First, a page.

by Nick Creamer,

Hunter × Hunter -The Last Mission-

Hunter × Hunter -The Last Mission-
Years ago, the Hunter Association harbored a dark counterpart, an organization of Shadows that completed the missions too dubious to stain the hands of the association itself. Though it has been years since this organization was disbanded, the ashes of resentment still linger, and now a new group of foes are determined to bring the Hunters' past crimes to light. In the towering peaks of Heaven's Arena, Gon and his friends will cross blows with these enemies, in a battle that threatens all of the Hunter's Association. But who are these mysterious enemies, and what is their strange power that seems to eclipse even Nen?

I can't say I envy the writers of tie-in films for continuing manga adaptations. Their task generally implies threading a needle through a hole that may not even exist, balancing the audience's desire for meaningful, consequential drama with the fact that nothing in their film can fundamentally alter the manga's narrative variables. “At the end of the day, all of these characters must be reset to where they started” is a difficult constraint to work around, doubly so when it comes to Hunter x Hunter. One of Hunter x Hunter's signature qualities could be considered “actions have real consequences” - major characters are maimed or killed, victories are never easy, and all central characters are written such that you can feel the weight of their past choices in their future steps.

On top of this, you have to grapple with the fact that while it's easy enough to write with someone else's characters, it can be much harder to capture the spirit of their work. Yoshihiro Togashi's Hunter x Hunter isn't so renowned simply because it's one more energetic shonen property - Togashi's mixture of tactical intrigue, character drama, and grand thematic ambition place him as a genuine storytelling genius, and Hunter x Hunter is his masterwork. Simply throwing Hunter x Hunter's stars against a few new foes can't by itself replicate the richness and complexity of Togashi's narratives, and fluidly animating some big punches is not the same thing as matching Togashi's strategically bewildering battles.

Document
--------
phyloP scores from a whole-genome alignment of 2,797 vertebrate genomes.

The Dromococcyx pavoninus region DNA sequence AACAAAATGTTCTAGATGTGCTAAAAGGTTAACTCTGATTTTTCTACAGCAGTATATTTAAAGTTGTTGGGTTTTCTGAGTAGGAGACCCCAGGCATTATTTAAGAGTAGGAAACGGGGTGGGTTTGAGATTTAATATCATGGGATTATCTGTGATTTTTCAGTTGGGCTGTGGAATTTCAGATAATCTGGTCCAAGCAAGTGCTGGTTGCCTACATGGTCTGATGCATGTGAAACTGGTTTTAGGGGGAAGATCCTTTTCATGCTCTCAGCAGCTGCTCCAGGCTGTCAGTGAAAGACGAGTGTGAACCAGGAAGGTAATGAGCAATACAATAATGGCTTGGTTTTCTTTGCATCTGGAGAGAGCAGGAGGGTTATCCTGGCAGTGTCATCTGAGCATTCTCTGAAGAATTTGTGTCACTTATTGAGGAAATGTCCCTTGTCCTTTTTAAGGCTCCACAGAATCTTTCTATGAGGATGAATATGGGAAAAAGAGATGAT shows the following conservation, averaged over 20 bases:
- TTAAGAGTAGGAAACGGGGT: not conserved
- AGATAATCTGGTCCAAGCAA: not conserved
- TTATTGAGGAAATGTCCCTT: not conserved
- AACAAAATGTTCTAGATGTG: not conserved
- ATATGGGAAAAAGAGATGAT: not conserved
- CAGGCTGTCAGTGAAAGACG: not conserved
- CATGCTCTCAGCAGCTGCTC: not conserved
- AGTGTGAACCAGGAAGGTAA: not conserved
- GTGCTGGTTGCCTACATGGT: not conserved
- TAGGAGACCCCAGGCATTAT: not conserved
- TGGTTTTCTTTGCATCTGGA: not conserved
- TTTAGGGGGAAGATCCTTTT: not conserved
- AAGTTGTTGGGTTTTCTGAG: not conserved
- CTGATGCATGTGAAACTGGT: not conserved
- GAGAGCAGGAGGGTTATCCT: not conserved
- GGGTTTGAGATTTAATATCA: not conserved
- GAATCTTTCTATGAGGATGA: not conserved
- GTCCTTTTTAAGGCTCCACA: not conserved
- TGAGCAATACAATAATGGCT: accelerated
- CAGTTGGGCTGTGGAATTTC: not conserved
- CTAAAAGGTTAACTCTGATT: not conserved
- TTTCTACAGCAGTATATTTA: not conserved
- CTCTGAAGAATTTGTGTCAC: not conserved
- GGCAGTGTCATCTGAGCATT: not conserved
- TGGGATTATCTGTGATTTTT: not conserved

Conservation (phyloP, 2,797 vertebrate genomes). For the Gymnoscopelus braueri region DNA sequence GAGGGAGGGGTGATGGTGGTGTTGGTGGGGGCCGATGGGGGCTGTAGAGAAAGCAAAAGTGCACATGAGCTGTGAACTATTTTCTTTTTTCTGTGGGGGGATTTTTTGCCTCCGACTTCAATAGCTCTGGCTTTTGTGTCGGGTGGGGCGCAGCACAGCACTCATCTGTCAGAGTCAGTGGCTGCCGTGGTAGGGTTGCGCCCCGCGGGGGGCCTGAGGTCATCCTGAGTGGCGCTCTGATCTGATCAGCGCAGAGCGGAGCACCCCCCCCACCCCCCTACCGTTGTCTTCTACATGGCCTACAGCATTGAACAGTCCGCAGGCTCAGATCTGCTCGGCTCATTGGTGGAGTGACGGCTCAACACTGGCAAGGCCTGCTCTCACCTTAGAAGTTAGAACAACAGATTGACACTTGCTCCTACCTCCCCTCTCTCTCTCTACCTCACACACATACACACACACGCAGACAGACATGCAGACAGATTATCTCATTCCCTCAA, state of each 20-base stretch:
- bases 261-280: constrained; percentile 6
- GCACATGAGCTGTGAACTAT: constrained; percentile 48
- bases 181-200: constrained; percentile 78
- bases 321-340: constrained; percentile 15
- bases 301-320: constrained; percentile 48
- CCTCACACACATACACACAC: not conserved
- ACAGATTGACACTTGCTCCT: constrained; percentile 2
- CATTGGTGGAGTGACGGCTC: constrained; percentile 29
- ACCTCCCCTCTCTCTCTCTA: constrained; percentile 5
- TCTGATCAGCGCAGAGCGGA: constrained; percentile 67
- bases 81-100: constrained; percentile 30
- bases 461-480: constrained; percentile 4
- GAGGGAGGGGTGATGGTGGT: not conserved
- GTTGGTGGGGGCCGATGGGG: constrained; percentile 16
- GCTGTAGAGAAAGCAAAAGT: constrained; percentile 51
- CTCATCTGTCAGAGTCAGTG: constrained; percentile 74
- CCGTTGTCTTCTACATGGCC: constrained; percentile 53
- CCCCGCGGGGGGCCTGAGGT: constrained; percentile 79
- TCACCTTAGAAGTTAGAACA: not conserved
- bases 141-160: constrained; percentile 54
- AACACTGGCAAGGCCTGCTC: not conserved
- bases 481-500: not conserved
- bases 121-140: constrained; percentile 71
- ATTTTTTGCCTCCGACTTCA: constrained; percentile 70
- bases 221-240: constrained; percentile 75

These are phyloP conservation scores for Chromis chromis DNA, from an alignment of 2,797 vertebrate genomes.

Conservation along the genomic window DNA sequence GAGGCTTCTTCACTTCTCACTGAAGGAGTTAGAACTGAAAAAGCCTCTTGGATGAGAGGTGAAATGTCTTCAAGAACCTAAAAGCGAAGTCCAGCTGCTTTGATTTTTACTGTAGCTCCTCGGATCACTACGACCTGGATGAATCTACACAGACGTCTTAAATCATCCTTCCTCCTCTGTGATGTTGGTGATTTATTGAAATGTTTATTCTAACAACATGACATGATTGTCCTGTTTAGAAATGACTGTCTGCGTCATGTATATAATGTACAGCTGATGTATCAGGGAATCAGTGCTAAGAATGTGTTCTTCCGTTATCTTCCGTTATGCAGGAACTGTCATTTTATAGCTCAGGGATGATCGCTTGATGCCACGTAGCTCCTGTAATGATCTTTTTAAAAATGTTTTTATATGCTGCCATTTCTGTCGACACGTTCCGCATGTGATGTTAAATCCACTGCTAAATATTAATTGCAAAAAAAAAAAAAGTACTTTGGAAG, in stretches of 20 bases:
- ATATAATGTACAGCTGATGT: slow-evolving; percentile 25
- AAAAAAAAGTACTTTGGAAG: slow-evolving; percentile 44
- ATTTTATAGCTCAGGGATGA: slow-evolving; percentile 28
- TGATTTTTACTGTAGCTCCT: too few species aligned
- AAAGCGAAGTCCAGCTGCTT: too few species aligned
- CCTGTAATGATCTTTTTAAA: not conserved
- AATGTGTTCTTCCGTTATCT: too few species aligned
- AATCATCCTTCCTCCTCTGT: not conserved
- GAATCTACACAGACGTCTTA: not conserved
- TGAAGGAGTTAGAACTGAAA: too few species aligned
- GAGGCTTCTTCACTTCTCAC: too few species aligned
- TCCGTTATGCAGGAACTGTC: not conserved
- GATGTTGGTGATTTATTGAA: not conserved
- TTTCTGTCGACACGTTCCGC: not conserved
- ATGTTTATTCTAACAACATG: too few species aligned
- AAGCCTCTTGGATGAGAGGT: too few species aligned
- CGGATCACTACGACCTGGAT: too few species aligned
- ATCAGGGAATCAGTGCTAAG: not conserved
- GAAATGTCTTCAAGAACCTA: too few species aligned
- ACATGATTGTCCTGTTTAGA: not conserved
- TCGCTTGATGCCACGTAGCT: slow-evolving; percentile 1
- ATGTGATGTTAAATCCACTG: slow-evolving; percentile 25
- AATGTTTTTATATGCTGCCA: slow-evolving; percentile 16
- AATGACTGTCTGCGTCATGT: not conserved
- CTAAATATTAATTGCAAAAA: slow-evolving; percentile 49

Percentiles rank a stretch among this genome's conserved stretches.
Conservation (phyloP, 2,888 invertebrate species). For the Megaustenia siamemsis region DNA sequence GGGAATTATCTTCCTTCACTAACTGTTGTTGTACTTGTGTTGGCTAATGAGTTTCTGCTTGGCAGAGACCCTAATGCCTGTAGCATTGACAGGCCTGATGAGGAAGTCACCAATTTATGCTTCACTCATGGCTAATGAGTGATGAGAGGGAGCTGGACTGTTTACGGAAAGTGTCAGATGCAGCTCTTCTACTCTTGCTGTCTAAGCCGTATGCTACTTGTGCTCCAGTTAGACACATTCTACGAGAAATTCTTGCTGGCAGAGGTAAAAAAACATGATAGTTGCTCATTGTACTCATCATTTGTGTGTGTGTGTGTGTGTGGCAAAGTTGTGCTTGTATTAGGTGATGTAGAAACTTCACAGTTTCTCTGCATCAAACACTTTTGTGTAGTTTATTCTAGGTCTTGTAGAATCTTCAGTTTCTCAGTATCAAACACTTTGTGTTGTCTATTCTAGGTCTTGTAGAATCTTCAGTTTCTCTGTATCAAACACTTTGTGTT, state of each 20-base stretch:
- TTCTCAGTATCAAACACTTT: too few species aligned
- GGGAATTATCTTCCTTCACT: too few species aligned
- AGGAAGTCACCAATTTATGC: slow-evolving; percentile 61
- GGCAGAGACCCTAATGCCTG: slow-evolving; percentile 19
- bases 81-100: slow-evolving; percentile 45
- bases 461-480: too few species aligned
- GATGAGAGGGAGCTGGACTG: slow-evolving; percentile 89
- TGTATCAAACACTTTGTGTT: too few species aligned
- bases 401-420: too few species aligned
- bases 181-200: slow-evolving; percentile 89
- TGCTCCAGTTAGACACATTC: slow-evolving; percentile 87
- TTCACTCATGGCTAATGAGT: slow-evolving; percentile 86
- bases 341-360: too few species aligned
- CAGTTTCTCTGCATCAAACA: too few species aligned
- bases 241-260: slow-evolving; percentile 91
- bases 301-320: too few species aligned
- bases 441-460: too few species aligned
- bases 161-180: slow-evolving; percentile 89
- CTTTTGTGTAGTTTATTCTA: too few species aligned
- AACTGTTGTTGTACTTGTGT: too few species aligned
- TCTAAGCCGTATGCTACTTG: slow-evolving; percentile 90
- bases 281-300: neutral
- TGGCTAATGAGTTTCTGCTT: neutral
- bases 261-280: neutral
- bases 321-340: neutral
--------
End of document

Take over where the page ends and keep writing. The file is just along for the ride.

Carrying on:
All of this is to say that even among tie-in films, The Last Mission has set itself a monumentally difficult challenge. That the film doesn't succeed in satisfactorily answering these questions isn't surprising; to genuinely make a “great anime-original Hunter x Hunter tie-in” might just be an impossible task. But fans generally understand that fact before going into a film like this, and our collective expectations for tie-ins tend to hover more around “provide some new memories with old friends.” The Last Mission isn't a great or even really good film, but it's still very nice to see these friends again.